In his July 8 editorial, “Coming together,” Publisher Arnold York describes the batting and pitching exploits of the most amazing baseball player since Babe Ruth. (Unmentioned is his amazing base stealing, a talent that was not part of the Babe’s skill set.)
Mr. York introduces this baseball phenom, “...his name is Shohei Ohtani, which you might guess is not very American.”
Gee, how would the reader guess that Ohtani’s name is “not very American”? What is an American name, be it surname or given?
Dozens of Japanese American players have played in MLB. I am quite sure that each of these guys would not wish to be considered other than American because of their name. The same can be said of women and men of Japanese descent playing any number of sports across the U.S.
Mr. York meant no harm. That is the point. Slights about names, national origin and belonging are often made with no harm intended.
We might remember that most of the persons of Japanese descent who were interned in camps across the West Coast in 1942 lived in California. It is worth visiting the remains of one of these “relocation centers” at Manzanar Historic Site, a few miles North of Lone Pine, on U.S Highway 395. Nearly every interned individual had a Japanese name. The Civil Liberties Act of 1988 officially apologized for the internment on behalf of the U.S. government.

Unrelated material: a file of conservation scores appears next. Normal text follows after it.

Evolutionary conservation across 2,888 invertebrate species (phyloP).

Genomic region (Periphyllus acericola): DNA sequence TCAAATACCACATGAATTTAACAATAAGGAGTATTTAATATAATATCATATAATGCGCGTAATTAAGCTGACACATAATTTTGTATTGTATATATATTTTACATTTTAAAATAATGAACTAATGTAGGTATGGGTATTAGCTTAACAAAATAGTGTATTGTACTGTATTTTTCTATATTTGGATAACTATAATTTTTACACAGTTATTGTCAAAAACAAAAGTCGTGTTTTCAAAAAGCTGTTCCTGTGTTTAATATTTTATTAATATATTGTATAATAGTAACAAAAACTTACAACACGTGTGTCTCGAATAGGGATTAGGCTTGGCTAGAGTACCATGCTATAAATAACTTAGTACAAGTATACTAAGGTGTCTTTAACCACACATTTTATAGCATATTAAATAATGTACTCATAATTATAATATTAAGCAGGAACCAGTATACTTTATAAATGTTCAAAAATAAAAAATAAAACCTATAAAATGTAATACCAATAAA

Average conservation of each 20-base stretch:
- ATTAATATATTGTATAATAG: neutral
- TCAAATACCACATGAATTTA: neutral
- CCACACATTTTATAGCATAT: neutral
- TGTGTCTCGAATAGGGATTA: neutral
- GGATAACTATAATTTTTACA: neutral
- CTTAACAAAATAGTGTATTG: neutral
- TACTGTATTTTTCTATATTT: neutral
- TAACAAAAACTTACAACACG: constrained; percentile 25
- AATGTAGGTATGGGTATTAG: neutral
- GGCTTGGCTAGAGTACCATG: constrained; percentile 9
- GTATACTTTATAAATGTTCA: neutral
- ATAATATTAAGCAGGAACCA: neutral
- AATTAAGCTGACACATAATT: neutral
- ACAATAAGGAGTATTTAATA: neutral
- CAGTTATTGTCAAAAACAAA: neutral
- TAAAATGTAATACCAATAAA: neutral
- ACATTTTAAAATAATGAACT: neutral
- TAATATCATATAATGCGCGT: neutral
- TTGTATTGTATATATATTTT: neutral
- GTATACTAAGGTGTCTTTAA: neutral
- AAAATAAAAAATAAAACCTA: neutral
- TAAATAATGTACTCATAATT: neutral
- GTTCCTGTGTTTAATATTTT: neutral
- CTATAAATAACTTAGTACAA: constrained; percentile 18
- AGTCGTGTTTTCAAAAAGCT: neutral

The first U.S. immigrant of Japanese descent was named Manjiro, who came to the U.S in 1843. According to the Library of Congress, during the period of 1886-1911, more than 400,000 Japanese women and men immigrated to the United States. It is safe to say that they and their descendants were all “very American.”
Many of us would concur with Mr. York’s wish that Shohei Ohtani’s talents could bind our nation’s wounds—even as Babe Ruth gave hope to America following WWI, the 1918 pandemic, and the Great Depression. Perhaps that is too much of a burden to place on the shoulders of any hero of the Great American Pastime, of whatever name, let alone a Japanese national who has not indicated whether he will seek to become a permanent U.S. resident. But we can wish.